Prediction of post-operative pain by an electrical pain stimulus
Version of Record online: 5 APR 2007
2007 Acta Anaesthesiol Scand
Acta Anaesthesiologica Scandinavica
Volume 51, Issue 5, pages 582–586, May 2007
How to Cite
Nielsen, P. R., Nørgaard, L., Rasmussen, L. S. and Kehlet, H. (2007), Prediction of post-operative pain by an electrical pain stimulus. Acta Anaesthesiologica Scandinavica, 51: 582–586. doi: 10.1111/j.1399-6576.2007.01271.x
- Issue online: 5 APR 2007
- Version of Record online: 5 APR 2007
- Accepted for publication 6 January 2007
- Caesarean section;
- pre-caesarean section;
- pain threshold;
- electrical pain threshold;
- pre-operative pain;
- post-operative pain;
- visual analogue scale
Background: Treatment of post-operative pain is still a significant problem. Recently, interest has focused on pre-operative identification of patients who may experience severe post-operative pain in order to offer a more aggressive analgesic treatment. The nociceptive stimulation methods have included heat injury and pressure algometry. A simple method, Pain Matcher® (PM), using electrical stimulation, is validated for pain assessment, but has not been evaluated as a tool for prediction of post-operative pain. Our aim was to assess the predictive value of pre-caesarean section pain threshold on intensity of post-caesarean section pain using the PM.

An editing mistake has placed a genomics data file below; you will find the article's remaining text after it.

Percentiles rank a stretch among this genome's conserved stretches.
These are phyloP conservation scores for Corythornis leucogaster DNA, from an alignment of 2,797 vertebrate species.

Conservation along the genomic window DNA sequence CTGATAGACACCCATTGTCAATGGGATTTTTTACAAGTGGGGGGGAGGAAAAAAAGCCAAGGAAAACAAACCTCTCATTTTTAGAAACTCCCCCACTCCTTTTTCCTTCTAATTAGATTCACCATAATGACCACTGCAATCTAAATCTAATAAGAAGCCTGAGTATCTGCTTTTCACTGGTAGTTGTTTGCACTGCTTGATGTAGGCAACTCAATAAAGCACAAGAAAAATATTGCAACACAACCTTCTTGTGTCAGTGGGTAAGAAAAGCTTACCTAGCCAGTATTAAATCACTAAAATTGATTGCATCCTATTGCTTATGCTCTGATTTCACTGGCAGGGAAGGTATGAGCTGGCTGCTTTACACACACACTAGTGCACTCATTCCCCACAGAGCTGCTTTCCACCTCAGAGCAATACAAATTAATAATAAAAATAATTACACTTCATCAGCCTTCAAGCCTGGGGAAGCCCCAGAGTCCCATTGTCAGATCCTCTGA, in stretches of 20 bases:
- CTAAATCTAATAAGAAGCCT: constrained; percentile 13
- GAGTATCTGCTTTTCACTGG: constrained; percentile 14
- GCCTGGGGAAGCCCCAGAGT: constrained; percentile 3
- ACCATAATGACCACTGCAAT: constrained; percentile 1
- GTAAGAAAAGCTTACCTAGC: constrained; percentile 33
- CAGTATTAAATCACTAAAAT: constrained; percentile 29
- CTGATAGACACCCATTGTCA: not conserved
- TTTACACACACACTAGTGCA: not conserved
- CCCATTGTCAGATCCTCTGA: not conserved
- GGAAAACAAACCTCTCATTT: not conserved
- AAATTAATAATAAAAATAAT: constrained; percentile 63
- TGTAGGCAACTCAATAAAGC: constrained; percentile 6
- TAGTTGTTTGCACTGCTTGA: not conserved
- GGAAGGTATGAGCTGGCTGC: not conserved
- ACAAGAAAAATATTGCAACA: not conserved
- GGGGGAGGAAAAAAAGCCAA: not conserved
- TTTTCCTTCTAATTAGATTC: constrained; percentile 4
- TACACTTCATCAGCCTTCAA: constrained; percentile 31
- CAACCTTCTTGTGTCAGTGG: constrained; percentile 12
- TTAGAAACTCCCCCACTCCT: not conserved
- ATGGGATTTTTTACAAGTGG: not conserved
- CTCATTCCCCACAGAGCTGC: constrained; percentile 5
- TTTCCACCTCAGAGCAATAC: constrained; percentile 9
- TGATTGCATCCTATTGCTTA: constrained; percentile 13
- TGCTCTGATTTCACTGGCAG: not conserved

Patients and methods: Thirty-nine healthy women scheduled for elective caesarean section were studied. The anaesthetic/analgesic procedures included spinal anaesthesia, paracetamol, diclofenac, controlled-release (CR) oxycodone and morphine on request. Pre-operatively, the sensory and pain thresholds were measured using the PM. Post-operatively, a midwife, blinded for pre-caesarean pain threshold assessments, assessed the pain at rest and during mobilization every 12 h for 2 days. Consumption of analgesics was also recorded.
Results: Pre-operative pain threshold correlated significantly with post-caesarean pain score (VAS) at rest and mobilization: [Spearman’s rho =–0.65 (–0.30 to –0.75), P < 0.01] and [Spearman’s rho =–0.52 (–0.23 to –0.72), P < 0.01], respectively. There was no significant correlation between pre-operative PM assessment of sensory threshold and post-operative pain.
Conclusion: Electrical pain threshold before caesarean section seems to predict the intensity of post-operative pain. This method may be used as a screening tool to identify patients at high risk of post-operative pain.